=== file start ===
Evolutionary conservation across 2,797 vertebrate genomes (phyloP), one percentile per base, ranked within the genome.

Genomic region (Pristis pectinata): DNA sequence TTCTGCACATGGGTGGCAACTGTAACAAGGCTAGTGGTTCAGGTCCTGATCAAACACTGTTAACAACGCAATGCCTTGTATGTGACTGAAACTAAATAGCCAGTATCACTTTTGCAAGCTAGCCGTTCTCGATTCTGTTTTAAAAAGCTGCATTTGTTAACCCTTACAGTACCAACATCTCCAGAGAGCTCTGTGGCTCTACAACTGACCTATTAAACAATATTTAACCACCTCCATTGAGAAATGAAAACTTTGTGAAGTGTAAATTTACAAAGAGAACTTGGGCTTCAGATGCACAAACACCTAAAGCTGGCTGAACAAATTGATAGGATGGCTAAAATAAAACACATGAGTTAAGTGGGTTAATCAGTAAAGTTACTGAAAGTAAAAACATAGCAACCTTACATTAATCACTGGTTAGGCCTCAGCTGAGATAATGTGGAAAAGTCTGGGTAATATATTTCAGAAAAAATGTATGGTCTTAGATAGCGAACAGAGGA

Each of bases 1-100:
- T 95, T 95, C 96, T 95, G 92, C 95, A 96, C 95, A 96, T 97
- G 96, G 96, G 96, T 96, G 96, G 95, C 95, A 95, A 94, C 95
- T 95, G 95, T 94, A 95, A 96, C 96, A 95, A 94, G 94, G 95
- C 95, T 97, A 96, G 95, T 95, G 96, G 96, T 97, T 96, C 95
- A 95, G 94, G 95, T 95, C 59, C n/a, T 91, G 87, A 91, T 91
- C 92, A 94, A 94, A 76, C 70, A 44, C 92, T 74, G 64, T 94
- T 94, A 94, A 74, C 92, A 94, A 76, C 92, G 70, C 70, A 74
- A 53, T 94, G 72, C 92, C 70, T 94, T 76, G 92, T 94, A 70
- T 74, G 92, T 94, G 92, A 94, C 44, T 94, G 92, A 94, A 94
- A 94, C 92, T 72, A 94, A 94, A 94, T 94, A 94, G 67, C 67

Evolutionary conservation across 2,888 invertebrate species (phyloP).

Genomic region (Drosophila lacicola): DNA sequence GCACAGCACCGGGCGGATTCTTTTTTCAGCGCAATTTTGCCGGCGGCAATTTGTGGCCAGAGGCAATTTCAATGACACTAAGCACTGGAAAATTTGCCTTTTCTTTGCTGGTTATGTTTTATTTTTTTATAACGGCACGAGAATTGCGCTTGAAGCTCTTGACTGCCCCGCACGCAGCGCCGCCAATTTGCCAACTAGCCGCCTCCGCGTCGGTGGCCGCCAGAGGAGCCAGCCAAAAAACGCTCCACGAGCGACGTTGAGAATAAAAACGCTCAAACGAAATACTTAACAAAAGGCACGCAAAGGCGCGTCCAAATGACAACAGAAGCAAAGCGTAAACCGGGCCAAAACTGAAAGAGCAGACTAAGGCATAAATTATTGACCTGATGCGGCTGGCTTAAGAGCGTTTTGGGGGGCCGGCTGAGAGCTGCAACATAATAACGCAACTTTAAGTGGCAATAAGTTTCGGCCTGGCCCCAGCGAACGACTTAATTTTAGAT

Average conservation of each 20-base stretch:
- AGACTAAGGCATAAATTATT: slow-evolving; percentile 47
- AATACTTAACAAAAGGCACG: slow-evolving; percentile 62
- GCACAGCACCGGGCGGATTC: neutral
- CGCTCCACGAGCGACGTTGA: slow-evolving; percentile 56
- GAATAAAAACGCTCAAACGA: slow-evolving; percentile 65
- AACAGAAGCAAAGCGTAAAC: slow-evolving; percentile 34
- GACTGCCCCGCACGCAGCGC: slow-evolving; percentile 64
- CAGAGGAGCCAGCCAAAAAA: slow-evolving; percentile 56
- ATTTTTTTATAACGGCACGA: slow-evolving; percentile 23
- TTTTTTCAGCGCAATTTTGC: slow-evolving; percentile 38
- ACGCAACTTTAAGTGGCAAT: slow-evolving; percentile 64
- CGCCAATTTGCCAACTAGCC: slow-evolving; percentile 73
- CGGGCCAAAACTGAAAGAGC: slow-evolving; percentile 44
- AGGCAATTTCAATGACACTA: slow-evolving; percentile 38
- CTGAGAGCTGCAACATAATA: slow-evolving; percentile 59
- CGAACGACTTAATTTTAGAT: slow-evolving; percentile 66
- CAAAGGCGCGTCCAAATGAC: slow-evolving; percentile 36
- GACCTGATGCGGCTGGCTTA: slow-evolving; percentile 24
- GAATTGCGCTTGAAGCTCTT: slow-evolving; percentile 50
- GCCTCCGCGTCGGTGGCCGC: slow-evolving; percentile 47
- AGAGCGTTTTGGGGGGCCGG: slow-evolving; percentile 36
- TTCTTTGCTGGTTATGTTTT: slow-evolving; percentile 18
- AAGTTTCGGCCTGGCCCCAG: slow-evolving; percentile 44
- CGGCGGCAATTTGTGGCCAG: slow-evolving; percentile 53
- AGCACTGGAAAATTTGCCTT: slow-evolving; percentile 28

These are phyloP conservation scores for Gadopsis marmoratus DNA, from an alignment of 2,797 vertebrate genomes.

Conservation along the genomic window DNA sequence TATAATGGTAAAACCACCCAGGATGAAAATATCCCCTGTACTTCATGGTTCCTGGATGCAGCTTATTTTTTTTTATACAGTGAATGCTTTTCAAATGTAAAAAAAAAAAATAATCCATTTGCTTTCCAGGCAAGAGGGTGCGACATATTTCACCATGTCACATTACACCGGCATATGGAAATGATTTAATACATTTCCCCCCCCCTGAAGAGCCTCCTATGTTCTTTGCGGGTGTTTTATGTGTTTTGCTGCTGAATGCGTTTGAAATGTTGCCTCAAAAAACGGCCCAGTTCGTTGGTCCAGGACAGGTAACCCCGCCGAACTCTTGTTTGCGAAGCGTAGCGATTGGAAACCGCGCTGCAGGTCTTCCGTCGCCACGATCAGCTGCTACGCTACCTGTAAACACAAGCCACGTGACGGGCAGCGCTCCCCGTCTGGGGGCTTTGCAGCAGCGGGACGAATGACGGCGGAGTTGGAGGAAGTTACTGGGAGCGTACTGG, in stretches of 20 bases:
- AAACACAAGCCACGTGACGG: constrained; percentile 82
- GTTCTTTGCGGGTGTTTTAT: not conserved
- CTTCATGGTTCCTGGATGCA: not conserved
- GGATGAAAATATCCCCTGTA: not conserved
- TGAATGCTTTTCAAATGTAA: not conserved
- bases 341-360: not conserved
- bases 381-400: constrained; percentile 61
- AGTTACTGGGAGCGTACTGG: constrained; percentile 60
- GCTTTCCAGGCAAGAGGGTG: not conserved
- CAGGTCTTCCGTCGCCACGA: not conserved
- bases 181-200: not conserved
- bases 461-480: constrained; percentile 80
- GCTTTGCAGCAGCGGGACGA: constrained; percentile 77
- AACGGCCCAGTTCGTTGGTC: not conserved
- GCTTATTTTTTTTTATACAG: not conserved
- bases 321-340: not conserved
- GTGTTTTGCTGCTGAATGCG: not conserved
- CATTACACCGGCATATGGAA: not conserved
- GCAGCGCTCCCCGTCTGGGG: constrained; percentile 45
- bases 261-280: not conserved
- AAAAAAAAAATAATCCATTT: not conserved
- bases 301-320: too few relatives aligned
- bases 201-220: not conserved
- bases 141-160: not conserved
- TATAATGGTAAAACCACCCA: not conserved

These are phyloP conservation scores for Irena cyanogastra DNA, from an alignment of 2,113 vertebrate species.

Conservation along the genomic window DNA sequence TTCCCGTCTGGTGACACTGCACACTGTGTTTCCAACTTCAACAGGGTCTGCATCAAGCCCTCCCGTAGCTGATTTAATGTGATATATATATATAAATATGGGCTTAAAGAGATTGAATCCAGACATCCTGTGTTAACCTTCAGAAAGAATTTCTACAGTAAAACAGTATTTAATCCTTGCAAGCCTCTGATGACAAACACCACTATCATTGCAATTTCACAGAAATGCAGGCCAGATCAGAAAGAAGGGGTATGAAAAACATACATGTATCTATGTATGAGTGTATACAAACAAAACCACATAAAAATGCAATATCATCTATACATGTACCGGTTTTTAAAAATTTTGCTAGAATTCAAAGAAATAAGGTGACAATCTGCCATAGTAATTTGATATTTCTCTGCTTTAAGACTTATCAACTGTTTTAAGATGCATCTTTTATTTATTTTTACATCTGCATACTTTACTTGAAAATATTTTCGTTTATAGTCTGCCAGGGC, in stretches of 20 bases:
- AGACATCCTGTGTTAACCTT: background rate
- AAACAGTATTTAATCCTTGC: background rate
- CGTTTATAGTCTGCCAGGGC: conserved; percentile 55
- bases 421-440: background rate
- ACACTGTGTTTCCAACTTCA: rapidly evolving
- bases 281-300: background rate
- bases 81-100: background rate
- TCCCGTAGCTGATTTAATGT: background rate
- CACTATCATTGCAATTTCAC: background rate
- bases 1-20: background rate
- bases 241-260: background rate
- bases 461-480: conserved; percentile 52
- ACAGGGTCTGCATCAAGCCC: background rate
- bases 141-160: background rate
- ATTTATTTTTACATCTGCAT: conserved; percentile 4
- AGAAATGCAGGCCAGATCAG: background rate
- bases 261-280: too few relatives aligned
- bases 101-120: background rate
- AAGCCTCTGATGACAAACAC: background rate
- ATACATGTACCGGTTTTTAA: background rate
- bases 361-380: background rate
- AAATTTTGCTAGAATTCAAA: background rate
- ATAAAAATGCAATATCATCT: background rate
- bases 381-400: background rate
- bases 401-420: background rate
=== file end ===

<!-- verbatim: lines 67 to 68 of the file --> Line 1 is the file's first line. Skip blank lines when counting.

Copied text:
- bases 141-160: not conserved
- TATAATGGTAAAACCACCCA: not conserved